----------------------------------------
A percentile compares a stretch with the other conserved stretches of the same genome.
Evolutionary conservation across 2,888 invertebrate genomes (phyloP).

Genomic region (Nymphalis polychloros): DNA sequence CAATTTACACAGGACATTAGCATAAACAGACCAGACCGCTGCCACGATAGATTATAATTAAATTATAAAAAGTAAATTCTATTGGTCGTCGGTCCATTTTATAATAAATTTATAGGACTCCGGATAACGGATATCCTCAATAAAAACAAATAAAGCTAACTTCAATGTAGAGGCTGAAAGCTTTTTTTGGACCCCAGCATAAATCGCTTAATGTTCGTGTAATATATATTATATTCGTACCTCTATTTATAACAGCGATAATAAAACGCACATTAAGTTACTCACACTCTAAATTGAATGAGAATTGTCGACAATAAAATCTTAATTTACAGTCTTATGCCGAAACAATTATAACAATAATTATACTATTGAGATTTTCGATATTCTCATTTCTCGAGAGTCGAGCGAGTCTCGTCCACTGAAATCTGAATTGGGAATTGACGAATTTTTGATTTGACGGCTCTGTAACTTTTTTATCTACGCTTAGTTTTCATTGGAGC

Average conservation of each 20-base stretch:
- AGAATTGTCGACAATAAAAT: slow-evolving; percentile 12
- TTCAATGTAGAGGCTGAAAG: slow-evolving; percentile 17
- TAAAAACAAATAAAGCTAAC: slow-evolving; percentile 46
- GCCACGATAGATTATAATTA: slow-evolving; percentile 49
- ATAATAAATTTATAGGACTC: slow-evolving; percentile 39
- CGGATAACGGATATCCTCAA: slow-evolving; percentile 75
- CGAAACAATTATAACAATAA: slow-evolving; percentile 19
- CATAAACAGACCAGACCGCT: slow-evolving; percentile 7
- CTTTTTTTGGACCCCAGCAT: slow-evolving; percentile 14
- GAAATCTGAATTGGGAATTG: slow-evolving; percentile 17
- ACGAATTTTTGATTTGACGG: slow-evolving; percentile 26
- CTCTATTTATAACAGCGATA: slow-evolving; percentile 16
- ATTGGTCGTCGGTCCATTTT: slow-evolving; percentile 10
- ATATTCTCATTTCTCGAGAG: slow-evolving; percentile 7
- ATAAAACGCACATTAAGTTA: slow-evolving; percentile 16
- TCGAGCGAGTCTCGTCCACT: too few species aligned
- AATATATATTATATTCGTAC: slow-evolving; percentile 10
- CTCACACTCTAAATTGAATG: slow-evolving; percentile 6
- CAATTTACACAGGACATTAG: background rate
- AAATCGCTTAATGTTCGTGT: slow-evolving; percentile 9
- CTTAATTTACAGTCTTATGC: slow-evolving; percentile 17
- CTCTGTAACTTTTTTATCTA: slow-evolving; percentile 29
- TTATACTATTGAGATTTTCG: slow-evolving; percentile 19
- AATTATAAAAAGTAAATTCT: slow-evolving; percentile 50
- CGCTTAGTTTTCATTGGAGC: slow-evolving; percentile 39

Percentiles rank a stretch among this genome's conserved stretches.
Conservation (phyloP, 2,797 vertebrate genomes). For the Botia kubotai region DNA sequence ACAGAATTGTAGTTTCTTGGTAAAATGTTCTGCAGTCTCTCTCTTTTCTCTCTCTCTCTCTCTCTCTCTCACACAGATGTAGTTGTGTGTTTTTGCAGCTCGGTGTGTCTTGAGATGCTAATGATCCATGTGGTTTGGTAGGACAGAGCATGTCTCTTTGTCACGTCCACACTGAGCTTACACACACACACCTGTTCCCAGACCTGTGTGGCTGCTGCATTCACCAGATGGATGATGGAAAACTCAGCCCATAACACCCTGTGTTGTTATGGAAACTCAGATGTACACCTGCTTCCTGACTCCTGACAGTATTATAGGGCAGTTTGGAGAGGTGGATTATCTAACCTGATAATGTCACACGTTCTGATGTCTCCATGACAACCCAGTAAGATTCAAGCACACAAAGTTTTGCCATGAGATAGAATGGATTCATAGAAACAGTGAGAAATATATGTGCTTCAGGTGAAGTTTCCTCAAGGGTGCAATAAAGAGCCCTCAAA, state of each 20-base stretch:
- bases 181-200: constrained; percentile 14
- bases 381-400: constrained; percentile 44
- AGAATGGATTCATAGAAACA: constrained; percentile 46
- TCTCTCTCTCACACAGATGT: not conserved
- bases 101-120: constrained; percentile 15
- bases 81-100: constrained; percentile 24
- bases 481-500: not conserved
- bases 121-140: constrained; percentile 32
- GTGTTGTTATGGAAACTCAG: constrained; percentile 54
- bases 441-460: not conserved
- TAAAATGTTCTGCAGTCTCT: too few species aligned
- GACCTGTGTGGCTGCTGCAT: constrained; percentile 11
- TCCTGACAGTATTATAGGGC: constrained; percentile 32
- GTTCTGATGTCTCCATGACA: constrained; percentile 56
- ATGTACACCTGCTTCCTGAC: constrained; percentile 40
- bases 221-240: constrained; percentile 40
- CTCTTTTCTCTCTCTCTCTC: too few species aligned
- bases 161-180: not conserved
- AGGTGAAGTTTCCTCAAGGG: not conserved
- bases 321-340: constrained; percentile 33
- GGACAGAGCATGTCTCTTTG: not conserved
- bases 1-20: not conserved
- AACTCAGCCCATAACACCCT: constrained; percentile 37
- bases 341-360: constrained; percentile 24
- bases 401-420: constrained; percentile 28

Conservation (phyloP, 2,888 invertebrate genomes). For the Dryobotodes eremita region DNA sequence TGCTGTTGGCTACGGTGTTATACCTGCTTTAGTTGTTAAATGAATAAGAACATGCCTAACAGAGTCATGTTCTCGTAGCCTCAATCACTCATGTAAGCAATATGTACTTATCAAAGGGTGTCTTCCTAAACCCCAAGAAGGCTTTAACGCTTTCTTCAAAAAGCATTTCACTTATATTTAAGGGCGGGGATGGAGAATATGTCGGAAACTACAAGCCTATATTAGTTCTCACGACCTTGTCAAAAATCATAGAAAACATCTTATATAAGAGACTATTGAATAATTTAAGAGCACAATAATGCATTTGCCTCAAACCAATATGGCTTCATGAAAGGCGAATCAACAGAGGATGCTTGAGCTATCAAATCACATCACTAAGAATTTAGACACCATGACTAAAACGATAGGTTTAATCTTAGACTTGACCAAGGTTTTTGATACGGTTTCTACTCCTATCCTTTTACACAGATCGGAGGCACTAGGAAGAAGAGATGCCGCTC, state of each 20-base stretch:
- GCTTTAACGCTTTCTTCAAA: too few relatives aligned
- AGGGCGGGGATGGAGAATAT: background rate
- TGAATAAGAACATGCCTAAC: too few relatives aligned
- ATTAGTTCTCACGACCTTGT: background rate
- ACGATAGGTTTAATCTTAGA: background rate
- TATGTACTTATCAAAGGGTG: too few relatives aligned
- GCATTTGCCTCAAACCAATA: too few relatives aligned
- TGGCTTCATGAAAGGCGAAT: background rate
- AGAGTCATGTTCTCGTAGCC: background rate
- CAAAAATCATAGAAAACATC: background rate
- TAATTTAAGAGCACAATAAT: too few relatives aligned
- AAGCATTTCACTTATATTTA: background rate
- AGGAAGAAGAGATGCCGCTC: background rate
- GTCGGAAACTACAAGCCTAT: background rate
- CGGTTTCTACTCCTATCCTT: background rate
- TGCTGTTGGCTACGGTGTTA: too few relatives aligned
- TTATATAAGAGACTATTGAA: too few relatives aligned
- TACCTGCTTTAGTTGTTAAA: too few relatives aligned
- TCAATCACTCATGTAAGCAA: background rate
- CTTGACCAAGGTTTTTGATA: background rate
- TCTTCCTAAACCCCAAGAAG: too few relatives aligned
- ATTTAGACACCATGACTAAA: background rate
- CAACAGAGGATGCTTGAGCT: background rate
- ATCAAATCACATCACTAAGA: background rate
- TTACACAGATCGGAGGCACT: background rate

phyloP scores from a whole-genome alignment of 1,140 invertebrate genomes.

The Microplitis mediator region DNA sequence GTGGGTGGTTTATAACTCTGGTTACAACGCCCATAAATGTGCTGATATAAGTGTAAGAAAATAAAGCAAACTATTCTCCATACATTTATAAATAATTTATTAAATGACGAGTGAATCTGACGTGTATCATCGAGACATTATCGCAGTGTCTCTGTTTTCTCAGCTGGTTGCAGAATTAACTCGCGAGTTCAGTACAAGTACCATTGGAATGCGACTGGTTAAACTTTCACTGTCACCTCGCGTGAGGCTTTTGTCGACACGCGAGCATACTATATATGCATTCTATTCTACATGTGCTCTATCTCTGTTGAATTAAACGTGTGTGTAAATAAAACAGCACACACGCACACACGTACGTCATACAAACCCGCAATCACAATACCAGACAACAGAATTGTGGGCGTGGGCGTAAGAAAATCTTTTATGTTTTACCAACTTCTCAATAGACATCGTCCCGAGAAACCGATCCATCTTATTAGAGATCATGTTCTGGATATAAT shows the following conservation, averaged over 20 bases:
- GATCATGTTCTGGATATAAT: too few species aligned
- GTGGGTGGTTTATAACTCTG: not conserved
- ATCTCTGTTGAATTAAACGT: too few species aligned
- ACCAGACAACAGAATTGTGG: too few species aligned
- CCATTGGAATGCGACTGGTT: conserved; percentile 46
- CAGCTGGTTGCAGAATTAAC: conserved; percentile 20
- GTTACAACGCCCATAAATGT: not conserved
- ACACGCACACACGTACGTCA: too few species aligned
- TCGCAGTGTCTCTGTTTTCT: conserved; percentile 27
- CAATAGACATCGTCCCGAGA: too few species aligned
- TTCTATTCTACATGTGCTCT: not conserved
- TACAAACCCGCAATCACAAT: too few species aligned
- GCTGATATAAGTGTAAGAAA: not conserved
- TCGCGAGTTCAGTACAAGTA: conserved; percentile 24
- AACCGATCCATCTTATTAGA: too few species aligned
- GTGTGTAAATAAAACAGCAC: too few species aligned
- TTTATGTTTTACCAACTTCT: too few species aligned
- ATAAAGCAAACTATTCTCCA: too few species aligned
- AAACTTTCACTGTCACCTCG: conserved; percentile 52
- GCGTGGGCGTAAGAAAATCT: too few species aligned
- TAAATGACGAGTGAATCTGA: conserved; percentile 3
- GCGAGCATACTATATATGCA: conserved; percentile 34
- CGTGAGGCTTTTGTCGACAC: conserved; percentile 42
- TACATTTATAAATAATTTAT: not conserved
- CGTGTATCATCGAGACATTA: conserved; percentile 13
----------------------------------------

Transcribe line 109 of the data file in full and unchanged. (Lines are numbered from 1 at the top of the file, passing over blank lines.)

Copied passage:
- CGTGTATCATCGAGACATTA: conserved; percentile 13